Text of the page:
According to Ellis (2006:2), ‘We succeed as life coaches when our clients feel empowered and valuable – confident, secure and filled with new options’. It is this empowerment that is a key aspect of life coaching. Etta Brown, in her explanation of available treatments for dyslexia, concludes that ‘the most important aspect of any treatment plan is attitude’. ‘Attitude’ is also an essential component of Emerson & Loehr’s ‘Recipe for Success’ (2008), which can ‘compensate for deficiencies in Aptitude or Resources’ (2008:6). When looking at the options available to achieve the set goals it is therefore important for the coach not to make suggestions but to encourage the client to seek their own options, thus gaining confidence in their abilities to move forward.

Of course, there will be times when clients feel that the obstacles caused by their disabilities are insurmountable. Coaching techniques such as prioritising, thought stopping, anchoring and reframing can all help the client to manage these situations better. When reframing or developing positive anchors with clients whose fears of failure are linked to dyslexia, a good trick is to refer to famous personalities who have also suffered from dyslexia and who became very successful none the less. Examples include Thomas Edison, Albert Einstein, Tom Cruise, Kiera Knightley, Leonardo da Vinci, Cher, John Lennon, Andy Warhol, John F. Kennedy, Henry Ford, Agatha Christie and Walt Disney – just to name a few!

Dyslexia is an obstacle which affects the lives of many. The best way to overcome this obstacle – as with most other obstacles – is to examine it and then decide upon and implement a strategy for it to be most effectively overcome. The skills and techniques prevalent in any coaching process – the importance of rapport building, questioning, listening or the GROW Model, to name but a few – when underpinned by an awareness of the issues and problems related to dyslexia, can help clients ‘overcome almost any obstacle’ (Ellis, 2006:3), thus leading a happier, more successful and fulfilling life.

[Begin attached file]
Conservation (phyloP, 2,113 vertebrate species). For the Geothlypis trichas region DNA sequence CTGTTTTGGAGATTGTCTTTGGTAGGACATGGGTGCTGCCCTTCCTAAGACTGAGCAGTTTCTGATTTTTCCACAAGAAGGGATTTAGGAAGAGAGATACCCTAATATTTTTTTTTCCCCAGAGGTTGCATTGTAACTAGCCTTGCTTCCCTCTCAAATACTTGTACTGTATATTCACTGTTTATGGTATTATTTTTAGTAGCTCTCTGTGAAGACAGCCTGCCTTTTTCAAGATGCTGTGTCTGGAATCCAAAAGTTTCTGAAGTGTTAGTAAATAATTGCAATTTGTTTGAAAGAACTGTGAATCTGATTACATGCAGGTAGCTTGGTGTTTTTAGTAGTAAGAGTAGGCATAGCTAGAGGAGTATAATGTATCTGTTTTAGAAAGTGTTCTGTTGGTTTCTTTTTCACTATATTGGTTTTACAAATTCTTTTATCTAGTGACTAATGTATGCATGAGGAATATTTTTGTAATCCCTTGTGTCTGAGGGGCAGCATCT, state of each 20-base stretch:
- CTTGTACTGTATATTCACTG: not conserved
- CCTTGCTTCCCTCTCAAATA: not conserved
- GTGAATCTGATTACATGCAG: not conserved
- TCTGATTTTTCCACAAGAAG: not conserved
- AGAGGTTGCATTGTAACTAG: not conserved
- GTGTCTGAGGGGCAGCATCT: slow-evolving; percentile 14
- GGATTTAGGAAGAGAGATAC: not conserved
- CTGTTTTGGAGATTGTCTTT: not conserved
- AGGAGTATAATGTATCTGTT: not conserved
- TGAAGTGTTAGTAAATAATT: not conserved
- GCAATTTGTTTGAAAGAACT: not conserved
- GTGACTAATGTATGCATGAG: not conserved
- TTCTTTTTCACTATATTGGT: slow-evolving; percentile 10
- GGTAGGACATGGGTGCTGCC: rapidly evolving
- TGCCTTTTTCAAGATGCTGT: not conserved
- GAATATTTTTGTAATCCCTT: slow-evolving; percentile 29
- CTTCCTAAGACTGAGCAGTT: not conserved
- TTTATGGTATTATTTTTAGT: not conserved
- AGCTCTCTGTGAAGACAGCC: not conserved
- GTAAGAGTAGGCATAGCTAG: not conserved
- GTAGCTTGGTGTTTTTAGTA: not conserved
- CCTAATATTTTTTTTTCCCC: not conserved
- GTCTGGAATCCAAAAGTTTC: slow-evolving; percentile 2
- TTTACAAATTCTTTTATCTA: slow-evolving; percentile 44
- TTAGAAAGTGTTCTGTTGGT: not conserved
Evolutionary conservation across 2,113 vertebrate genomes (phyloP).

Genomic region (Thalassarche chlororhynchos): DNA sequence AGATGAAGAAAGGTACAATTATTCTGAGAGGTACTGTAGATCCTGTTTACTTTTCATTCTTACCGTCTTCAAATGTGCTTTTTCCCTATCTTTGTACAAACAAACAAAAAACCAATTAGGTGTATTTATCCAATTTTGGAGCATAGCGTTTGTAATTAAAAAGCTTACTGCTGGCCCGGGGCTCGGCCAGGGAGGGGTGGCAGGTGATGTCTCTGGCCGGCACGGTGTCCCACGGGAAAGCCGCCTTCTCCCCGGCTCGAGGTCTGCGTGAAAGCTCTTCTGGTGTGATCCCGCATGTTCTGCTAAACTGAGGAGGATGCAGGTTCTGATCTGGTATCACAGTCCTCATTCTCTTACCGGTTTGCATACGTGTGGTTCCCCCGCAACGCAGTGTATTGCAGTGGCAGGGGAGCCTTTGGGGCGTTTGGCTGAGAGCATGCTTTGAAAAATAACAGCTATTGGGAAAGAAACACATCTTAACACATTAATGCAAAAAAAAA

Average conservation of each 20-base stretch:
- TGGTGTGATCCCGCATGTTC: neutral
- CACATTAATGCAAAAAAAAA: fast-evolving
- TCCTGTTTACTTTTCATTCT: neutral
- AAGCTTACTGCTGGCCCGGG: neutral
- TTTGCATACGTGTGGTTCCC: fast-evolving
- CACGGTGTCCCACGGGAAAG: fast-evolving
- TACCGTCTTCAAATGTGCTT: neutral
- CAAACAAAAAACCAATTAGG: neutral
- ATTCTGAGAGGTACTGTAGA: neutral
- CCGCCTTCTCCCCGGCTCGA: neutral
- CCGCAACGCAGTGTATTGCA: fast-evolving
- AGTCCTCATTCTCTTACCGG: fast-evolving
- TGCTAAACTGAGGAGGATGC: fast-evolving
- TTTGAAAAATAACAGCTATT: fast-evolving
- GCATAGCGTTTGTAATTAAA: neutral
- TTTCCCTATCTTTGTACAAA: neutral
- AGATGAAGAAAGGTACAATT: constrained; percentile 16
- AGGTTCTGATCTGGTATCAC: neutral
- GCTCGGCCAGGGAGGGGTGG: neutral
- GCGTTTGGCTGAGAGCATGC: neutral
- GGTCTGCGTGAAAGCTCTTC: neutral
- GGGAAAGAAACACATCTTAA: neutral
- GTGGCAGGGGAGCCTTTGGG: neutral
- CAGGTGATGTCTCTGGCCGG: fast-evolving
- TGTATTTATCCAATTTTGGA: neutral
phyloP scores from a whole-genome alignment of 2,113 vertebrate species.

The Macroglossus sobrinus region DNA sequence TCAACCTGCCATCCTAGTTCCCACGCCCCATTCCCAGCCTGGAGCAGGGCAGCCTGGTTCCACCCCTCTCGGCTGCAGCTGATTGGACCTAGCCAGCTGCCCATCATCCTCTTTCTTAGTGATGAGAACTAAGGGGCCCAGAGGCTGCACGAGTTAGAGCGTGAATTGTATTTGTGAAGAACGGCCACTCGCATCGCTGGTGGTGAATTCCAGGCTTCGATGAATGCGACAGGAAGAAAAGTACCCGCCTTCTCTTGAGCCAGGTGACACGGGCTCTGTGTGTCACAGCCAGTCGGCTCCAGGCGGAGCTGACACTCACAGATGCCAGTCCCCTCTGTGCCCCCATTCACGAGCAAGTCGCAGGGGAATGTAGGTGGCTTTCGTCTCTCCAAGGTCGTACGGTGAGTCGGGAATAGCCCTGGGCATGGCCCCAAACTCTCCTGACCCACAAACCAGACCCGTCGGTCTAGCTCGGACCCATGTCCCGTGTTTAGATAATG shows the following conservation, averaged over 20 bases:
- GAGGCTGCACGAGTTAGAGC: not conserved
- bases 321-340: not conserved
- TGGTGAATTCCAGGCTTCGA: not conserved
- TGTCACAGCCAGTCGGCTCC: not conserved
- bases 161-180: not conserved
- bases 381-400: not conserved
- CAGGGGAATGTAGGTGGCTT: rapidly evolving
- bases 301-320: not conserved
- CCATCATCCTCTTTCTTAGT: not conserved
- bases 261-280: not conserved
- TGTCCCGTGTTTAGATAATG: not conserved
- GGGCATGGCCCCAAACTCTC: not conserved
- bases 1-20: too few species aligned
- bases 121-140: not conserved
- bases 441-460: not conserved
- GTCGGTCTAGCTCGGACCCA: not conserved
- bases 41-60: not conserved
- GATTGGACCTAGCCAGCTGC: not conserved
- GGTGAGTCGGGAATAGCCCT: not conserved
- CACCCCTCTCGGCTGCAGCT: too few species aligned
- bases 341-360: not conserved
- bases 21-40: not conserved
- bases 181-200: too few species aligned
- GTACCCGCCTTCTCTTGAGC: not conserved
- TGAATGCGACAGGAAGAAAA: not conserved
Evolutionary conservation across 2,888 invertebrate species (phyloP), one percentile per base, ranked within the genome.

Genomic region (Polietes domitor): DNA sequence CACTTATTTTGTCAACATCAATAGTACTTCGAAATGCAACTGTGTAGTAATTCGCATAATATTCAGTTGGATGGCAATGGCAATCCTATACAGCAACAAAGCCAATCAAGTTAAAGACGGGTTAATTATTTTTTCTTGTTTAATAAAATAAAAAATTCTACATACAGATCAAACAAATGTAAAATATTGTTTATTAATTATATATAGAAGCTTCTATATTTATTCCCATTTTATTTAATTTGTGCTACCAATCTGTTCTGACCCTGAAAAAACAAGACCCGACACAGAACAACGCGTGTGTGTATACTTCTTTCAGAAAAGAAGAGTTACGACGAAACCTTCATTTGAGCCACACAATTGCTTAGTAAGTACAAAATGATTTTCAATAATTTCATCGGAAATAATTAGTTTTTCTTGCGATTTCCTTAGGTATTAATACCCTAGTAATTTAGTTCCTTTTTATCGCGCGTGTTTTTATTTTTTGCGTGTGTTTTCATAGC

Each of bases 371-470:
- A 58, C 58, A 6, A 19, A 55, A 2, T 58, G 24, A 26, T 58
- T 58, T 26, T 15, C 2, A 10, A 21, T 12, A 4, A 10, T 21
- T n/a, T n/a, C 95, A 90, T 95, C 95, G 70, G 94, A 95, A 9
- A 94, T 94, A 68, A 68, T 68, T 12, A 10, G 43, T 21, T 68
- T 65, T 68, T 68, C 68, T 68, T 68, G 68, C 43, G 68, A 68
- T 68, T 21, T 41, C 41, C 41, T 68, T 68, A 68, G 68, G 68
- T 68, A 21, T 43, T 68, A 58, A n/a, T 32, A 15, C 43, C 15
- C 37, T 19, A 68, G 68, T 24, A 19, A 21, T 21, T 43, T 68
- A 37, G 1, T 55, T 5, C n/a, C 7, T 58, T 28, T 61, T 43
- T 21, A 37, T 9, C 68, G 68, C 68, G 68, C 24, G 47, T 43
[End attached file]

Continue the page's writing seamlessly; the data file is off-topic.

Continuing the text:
Brown, E.; www.understanding-learning-disabilities.com

Downey, M.; Effective Coaching. Texere, 2003.

Ellis, D.; Life Coaching: A Guide for Helping Professionals. Carmarthen: Crown House Publishing, 2006.

Martin, C.; The Life Coaching Handbook. Crown House Publishing, 2001.

The British Dyslexia Association Website: http://www.bdadyslexia.org.uk/


Author's Bio: 

Matthew Bonnici has a Bachelor of Philosophy in Educational Studies, and a Higher International Diploma in Life Coaching, from the School of Natural Health Sciences – SNHS Ltd. He has worked in various educational settings in Europe, and is currently teaching at a primary school in Germany.

SNHS Dip. (Life Coaching) SNHS Dip. (Advanced Life Coaching) and SNHS Higher International Diploma (Life Coaching).

The School of Natural Health Sciences Website: www.naturalhealthcourses.com